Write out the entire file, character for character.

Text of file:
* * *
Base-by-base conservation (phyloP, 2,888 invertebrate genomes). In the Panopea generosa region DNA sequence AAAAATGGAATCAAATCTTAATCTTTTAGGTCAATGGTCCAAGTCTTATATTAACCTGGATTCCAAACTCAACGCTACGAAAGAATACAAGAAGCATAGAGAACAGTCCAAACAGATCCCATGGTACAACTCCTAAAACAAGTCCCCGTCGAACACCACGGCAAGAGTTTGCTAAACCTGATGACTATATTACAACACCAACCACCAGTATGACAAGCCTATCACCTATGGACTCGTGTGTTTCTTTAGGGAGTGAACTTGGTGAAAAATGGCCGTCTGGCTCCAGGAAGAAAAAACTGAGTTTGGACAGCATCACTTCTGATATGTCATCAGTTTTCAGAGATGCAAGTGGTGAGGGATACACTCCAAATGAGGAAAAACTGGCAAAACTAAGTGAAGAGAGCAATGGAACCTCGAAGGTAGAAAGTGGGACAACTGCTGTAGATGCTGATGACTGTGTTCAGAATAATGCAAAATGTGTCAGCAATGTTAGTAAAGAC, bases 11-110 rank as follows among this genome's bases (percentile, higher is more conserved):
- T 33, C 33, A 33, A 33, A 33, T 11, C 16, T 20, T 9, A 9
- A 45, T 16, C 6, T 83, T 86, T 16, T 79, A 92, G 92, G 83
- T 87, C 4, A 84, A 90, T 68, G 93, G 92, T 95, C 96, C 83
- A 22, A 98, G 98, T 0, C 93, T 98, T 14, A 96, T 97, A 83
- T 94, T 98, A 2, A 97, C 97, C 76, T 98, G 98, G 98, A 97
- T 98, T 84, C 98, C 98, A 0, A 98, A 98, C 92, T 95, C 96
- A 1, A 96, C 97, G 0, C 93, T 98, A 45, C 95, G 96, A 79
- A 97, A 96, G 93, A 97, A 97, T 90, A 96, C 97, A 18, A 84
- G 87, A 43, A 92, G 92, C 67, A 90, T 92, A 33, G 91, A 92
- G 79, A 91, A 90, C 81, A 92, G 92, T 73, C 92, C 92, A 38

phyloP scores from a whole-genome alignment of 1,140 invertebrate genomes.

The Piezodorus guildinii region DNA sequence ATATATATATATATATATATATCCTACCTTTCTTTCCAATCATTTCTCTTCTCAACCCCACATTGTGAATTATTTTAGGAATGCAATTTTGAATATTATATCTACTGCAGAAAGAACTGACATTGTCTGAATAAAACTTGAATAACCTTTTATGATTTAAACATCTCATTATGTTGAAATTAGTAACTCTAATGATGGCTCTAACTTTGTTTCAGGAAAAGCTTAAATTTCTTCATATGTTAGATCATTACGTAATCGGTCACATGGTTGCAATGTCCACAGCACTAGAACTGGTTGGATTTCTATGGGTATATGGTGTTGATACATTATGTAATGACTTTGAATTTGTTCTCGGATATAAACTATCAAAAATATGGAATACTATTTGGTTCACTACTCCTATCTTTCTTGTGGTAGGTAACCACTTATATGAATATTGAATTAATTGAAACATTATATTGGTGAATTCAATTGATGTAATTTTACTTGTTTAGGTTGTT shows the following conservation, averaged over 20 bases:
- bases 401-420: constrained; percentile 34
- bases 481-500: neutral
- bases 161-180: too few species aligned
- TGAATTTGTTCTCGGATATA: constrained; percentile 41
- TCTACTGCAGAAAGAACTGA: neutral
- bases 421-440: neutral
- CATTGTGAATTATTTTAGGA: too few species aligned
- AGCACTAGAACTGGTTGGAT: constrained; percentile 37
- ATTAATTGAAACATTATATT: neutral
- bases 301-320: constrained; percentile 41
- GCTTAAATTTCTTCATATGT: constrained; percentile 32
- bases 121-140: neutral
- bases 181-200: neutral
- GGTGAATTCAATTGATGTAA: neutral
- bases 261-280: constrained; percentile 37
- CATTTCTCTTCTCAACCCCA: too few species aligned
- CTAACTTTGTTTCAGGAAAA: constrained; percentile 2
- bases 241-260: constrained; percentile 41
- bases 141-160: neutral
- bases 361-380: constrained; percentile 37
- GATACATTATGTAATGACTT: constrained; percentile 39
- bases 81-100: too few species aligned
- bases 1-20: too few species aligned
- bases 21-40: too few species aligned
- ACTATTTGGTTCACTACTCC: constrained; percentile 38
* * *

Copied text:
Base-by-base conservation (phyloP, 2,888 invertebrate genomes). In the Panopea generosa region DNA sequence AAAAATGGAATCAAATCTTAATCTTTTAGGTCAATGGTCCAAGTCTTATATTAACCTGGATTCCAAACTCAACGCTACGAAAGAATACAAGAAGCATAGAGAACAGTCCAAACAGATCCCATGGTACAACTCCTAAAACAAGTCCCCGTCGAACACCACGGCAAGAGTTTGCTAAACCTGATGACTATATTACAACACCAACCACCAGTATGACAAGCCTATCACCTATGGACTCGTGTGTTTCTTTAGGGAGTGAACTTGGTGAAAAATGGCCGTCTGGCTCCAGGAAGAAAAAACTGAGTTTGGACAGCATCACTTCTGATATGTCATCAGTTTTCAGAGATGCAAGTGGTGAGGGATACACTCCAAATGAGGAAAAACTGGCAAAACTAAGTGAAGAGAGCAATGGAACCTCGAAGGTAGAAAGTGGGACAACTGCTGTAGATGCTGATGACTGTGTTCAGAATAATGCAAAATGTGTCAGCAATGTTAGTAAAGAC, bases 11-110 rank as follows among this genome's bases (percentile, higher is more conserved):
- T 33, C 33, A 33, A 33, A 33, T 11, C 16, T 20, T 9, A 9
- A 45, T 16, C 6, T 83, T 86, T 16, T 79, A 92, G 92, G 83
- T 87, C 4, A 84, A 90, T 68, G 93, G 92, T 95, C 96, C 83
- A 22, A 98, G 98, T 0, C 93, T 98, T 14, A 96, T 97, A 83
- T 94, T 98, A 2, A 97, C 97, C 76, T 98, G 98, G 98, A 97
- T 98, T 84, C 98, C 98, A 0, A 98, A 98, C 92, T 95, C 96
- A 1, A 96, C 97, G 0, C 93, T 98, A 45, C 95, G 96, A 79
- A 97, A 96, G 93, A 97, A 97, T 90, A 96, C 97, A 18, A 84
- G 87, A 43, A 92, G 92, C 67, A 90, T 92, A 33, G 91, A 92
- G 79, A 91, A 90, C 81, A 92, G 92, T 73, C 92, C 92, A 38

phyloP scores from a whole-genome alignment of 1,140 invertebrate genomes.

The Piezodorus guildinii region DNA sequence ATATATATATATATATATATATCCTACCTTTCTTTCCAATCATTTCTCTTCTCAACCCCACATTGTGAATTATTTTAGGAATGCAATTTTGAATATTATATCTACTGCAGAAAGAACTGACATTGTCTGAATAAAACTTGAATAACCTTTTATGATTTAAACATCTCATTATGTTGAAATTAGTAACTCTAATGATGGCTCTAACTTTGTTTCAGGAAAAGCTTAAATTTCTTCATATGTTAGATCATTACGTAATCGGTCACATGGTTGCAATGTCCACAGCACTAGAACTGGTTGGATTTCTATGGGTATATGGTGTTGATACATTATGTAATGACTTTGAATTTGTTCTCGGATATAAACTATCAAAAATATGGAATACTATTTGGTTCACTACTCCTATCTTTCTTGTGGTAGGTAACCACTTATATGAATATTGAATTAATTGAAACATTATATTGGTGAATTCAATTGATGTAATTTTACTTGTTTAGGTTGTT shows the following conservation, averaged over 20 bases:
- bases 401-420: constrained; percentile 34
- bases 481-500: neutral
- bases 161-180: too few species aligned
- TGAATTTGTTCTCGGATATA: constrained; percentile 41
- TCTACTGCAGAAAGAACTGA: neutral
- bases 421-440: neutral
- CATTGTGAATTATTTTAGGA: too few species aligned
- AGCACTAGAACTGGTTGGAT: constrained; percentile 37
- ATTAATTGAAACATTATATT: neutral
- bases 301-320: constrained; percentile 41
- GCTTAAATTTCTTCATATGT: constrained; percentile 32
- bases 121-140: neutral
- bases 181-200: neutral
- GGTGAATTCAATTGATGTAA: neutral
- bases 261-280: constrained; percentile 37
- CATTTCTCTTCTCAACCCCA: too few species aligned
- CTAACTTTGTTTCAGGAAAA: constrained; percentile 2
- bases 241-260: constrained; percentile 41
- bases 141-160: neutral
- bases 361-380: constrained; percentile 37
- GATACATTATGTAATGACTT: constrained; percentile 39
- bases 81-100: too few species aligned
- bases 1-20: too few species aligned
- bases 21-40: too few species aligned
- ACTATTTGGTTCACTACTCC: constrained; percentile 38